I see no problem with creating a precision-guided 4,500 lb scaled-up version of a BLU-118 which will either penetrate through the top, penetrate the door by impact energy alone, or overpressure the door via a proximity airburst, or else insert itself under the foundation with explosion energy release around 25% of the shock energy of a MOP detonation, in relatively close proximity to the foundation, going predominantly upwards into a shelter cavity, and thoroughly undermining the foundation of the shelter, and blowing out the surrounding pavements.

Who’s building a shelter that can survive that? What shelter has doors that can deflect it? Who is building a berm closer than 30 m to such doors? And what berm has an angle of repose >35 degrees? And who has the funds to do this? The Saudi’s maybe.

And what’s so valuable that it needs this much money spent on a shelter that’s still very unlikely to survive a hit? Su35? H6K? J-10?

Not buying it.
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Unread post12 Feb 2019, 13:36

It is a big plus for the attacker to have a narrow corridor for high explosives. Much more power can be garnered when the radius of the blast is confined. You get about 80% more effect in this circumstance. Aircraft shelters are much better at keeping mother nature out than bombs. Berms in front of doors may be good for near miss nukes, but they certainly are not the answer to modern guided weapons.
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Unread post12 Feb 2019, 14:06

element1loop wrote:
marauder2048 wrote:
element1loop wrote:Oh come on, the 'gap' is not even close to small, you're exaggerating, strike fighters are not small aircraft. A JASSM can fly into a mine shaft, or even through a window, and it's specifically designed to defeat terminal defenses. JSOW-C does the same thing, just a bit slower. Both are very agile and precise.


JASSM and JSOW cave attack profiles require a fair amount of unobstructed approach.
Nothing like the trajectories needed here.

And these shelter systems are deliberately designed to permit one axis of attack against the doors
unless your PGM can do Death Star trench runs with 90 degree turns.

This is why the US is focused on penetrators but they are challenged by new materials and terminal
defenses. For the latter, think of something that operates from behind cover like a VL-launched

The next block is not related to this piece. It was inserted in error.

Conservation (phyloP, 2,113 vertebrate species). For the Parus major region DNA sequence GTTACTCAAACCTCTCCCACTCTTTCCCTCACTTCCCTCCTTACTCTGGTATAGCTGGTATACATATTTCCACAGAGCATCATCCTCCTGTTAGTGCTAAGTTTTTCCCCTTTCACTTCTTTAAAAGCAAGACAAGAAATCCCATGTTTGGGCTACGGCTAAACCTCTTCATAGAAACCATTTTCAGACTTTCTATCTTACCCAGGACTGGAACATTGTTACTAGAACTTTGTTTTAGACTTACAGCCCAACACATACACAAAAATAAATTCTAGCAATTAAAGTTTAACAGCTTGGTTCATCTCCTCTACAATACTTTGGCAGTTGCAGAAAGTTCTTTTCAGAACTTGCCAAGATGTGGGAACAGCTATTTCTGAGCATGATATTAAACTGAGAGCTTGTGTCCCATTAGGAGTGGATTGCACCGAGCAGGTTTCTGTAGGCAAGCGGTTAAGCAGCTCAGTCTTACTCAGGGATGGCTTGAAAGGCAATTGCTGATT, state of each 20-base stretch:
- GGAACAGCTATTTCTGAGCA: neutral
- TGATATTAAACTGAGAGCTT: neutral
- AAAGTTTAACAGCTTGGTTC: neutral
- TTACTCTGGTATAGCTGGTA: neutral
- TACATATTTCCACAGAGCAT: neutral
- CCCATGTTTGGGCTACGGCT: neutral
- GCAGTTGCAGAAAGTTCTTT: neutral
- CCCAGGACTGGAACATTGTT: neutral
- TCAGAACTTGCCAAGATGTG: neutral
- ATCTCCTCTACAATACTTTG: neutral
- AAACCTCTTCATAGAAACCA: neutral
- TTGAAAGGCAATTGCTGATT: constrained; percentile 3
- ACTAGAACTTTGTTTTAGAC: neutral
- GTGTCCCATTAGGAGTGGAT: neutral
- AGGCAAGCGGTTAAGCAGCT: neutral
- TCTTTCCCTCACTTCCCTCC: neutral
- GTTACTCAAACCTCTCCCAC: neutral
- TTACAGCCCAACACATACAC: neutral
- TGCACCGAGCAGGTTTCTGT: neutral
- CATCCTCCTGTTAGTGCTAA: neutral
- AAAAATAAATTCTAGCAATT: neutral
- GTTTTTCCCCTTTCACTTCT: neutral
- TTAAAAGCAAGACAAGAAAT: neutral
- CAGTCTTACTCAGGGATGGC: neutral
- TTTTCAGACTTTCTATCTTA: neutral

MHTK directed by a retractable KuRFS FCR.

element1loop wrote:For some reason you seem resistant to admitting that affordable shelters aren't achievable against current and near future strike weapons.


Because none of the current and near future strike weapons have much utility against current and near future
HAS defended by current and near future defenses.

OTOH, with no INF treaty, a combined F-35 and MRBM attack could be effective since the F-35s could
just focus on SEADing the ABM defenses (if any) that unmask to defend the base.


I can't take this seriously, you're greatly exaggerating the obstruction from berms and the relative difficulty of getting a clear angle of approach to doors and pavement. The JASSM image you provided even illustrates enough oblique angle with which to clear a berm and strike a door. That weapon can use any vertical angle of approach it needs. Berms are tens of meters back from doors, >30 meters is not unusual at all. Plus the angle of a berm will not exceed the angle of repose of the sediments used, and that is quite unlikely to exceed a slope of about 33 degrees, 25 degrees seems to be a typical angle. This offers effectively no significant obstruction to access via a powered or else gliding agile terminal weapon’s approach, to an impact directly on a door.

A 1,000 lb class broach warhead will breach with little difficulty. A penetrator like a BLU-118 is likely do the same. The doors will either be penetrated (likely), severely distorted, blown off, or at the least, rendered inoperable. If a penetrator weapon entered the sub pavement in front of the door, angling to go under the threshold before detonation the foundation will be undermined and the door likely blown off, plus it will create a massive hole where the pavement and soil was in front of the door opening. Unlikely anything in that shelter survives such an impact. I see no practical problem with attacking doors effectively with existing weapons, or of creating a specialized weapon with enough mass, speed and energy to smash through doors and impart a ruinous shock to the foundation and surrounding pavements.

I see no problem with creating a precision-guided 4,500 lb scaled-up version of a BLU-118 which will either penetrate through the top, penetrate the door by impact energy alone, or overpressure the door via a proximity airburst, or else insert itself under the foundation with explosion energy release around 25% of the shock energy of a MOP detonation, in relatively close proximity to the foundation, going predominantly upwards into a shelter cavity, and thoroughly undermining the foundation of the shelter, and blowing out the surrounding pavements.

Who’s building a shelter that can survive that? What shelter has doors that can deflect it? Who is building a berm closer than 30 m to such doors? And what berm has an angle of repose >35 degrees? And who has the funds to do this? The Saudi’s maybe.

And what’s so valuable that it needs this much money spent on a shelter that’s still very unlikely to survive a hit? Su35? H6K? J-10?

Not buying it.


Crushed stone offers a far higher angle of repose than sediment alone. I'm looking at a surge stockpile of ~4" minus rock with an angle of repose of about 45 degrees right now.
I'm a mining engineer. How the hell did I wind up here?